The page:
The operator of Adelaide’s casino has been ordered to pay a $67 million fine by the Federal Court over a money laundering case brought on by financial crimes agency AUSTRAC.

The civil action against SkyCity Adelaide found the company had failed to meet its requirements under anti-money laundering and counter-terrorism laws.

Allegations in court documents revealed the casino had customers with links to organised crime, loan sharking, human trafficking, and sex slavery.

On Friday, an AUSTRAC spokesperson said Sky City failed to carry out appropriate ongoing customer due diligence.

“Australia’s free and open economy can be exploited by bad actors to launder illicit funds, and money laundering remains an intractable issue that comes with significant harm to the public,” the spokesperson said.

“SkyCity admitted that its contraventions made it vulnerable to criminal exploitation, and exposed the Australian community and financial system to money laundering and terrorism financing risk.”

The spokesperson said the casino’s failure over many years allowed high-risk customers to move millions of dollars through the casino.

“In ways that made the source and ownership of the funds unclear,” they said.

“It failed to carry out required checks on 121 customers, including where SkyCity knew customers were the subject of law enforcement interest, or where there were indications that some posed a higher risk of money laundering.”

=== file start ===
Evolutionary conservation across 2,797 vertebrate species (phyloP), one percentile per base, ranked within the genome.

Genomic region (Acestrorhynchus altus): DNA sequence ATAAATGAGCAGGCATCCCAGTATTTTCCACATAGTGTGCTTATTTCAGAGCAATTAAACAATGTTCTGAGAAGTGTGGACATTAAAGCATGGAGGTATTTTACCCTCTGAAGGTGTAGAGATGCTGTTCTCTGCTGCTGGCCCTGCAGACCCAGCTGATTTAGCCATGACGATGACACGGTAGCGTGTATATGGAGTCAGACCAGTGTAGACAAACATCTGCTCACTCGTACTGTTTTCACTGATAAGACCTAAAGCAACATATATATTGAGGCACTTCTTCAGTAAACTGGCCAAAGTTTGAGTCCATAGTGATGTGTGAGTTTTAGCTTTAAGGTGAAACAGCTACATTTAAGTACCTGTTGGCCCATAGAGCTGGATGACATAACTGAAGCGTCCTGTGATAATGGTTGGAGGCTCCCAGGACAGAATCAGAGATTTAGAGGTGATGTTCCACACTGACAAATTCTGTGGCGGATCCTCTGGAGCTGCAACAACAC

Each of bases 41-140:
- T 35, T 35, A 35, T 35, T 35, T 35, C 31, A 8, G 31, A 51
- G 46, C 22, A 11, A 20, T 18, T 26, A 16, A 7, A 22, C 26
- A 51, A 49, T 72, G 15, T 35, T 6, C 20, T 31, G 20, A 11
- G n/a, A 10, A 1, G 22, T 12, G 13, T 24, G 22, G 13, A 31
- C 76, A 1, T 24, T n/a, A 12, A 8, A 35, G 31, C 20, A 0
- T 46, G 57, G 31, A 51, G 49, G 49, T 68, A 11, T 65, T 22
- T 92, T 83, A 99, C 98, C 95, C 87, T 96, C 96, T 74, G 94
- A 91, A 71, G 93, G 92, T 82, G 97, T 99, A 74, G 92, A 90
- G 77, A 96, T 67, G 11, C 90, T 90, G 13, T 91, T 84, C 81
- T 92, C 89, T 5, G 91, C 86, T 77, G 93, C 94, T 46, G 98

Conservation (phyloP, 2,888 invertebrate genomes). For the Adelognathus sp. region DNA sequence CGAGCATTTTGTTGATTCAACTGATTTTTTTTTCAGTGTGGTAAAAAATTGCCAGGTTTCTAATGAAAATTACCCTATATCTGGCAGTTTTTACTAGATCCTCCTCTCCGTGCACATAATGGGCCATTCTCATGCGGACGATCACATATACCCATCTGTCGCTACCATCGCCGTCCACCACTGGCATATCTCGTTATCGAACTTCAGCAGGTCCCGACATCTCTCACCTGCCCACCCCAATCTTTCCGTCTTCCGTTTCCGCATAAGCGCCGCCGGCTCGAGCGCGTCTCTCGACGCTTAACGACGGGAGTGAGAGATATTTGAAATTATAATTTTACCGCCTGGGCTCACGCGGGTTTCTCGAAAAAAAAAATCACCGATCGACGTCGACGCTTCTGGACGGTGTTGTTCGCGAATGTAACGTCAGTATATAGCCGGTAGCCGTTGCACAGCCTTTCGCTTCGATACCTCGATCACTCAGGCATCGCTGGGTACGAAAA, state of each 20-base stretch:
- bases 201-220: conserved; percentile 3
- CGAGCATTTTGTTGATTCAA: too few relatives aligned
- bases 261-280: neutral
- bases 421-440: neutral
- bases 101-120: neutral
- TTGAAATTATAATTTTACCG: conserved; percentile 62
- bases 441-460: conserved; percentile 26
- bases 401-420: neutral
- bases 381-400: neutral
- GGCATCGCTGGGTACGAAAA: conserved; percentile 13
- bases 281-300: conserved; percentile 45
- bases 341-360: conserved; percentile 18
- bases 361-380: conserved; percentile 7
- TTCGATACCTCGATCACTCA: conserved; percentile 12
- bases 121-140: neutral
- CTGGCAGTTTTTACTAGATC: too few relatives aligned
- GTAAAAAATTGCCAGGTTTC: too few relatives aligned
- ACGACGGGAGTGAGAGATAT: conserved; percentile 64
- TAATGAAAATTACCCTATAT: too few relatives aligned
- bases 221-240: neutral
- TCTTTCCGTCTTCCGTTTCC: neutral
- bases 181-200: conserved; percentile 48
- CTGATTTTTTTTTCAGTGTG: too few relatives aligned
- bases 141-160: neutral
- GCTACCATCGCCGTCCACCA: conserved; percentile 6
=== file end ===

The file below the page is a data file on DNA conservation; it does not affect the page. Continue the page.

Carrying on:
The company has also been ordered to pay $3 million in costs.

AUSTRAC acting chief executive,Peter Soros said casinos, like all businesses, must take their anti-money laundering obligations seriously.

“Criminals will always seek to take advantage of the gambling sector to clean their dirty money,” Mr Soros said.

“Today’s result shows AUSTRAC is prepared to take action when businesses, including casinos, fail to comply with the legislation. 

“Businesses who ignore their obligations are affecting the Australian community by leaving the door open to criminal activity.”

SkyCity Adelaide has also been ordered to pay $3 million in costs.(ABC News: Michael Clements)

In May, SkyCity Adelaide and AUSTRAC said they had filed a joint submission with the Federal Court to propose a $67 million penalty over the casino’s misconduct.

South Australia’s Consumer and Businesses Services department appointed retired Supreme Court judge Brian Martin KC in 2022 to investigate whether SkyCity was suitable to operate the casino.

That investigation had been put on hold while AUSTRAC pursued SkyCity through the Federal Court court.

In a separate legal case SkyCity said the High Court had agreed to hear an appeal on how state government taxes are calculated on loyalty rewards points.

The casino has been in a dispute with the South Australian government about whether the loyalty points constitute as taxable revenue when customers convert them to gamble on gaming machines.

In a statement to the stock exchange, SkyCity said it secured a High Court appeal against an earlier South Australian Supreme Court ruling.

If it is unsuccessful, SkyCity said it could be forced to pay more than $22 million.

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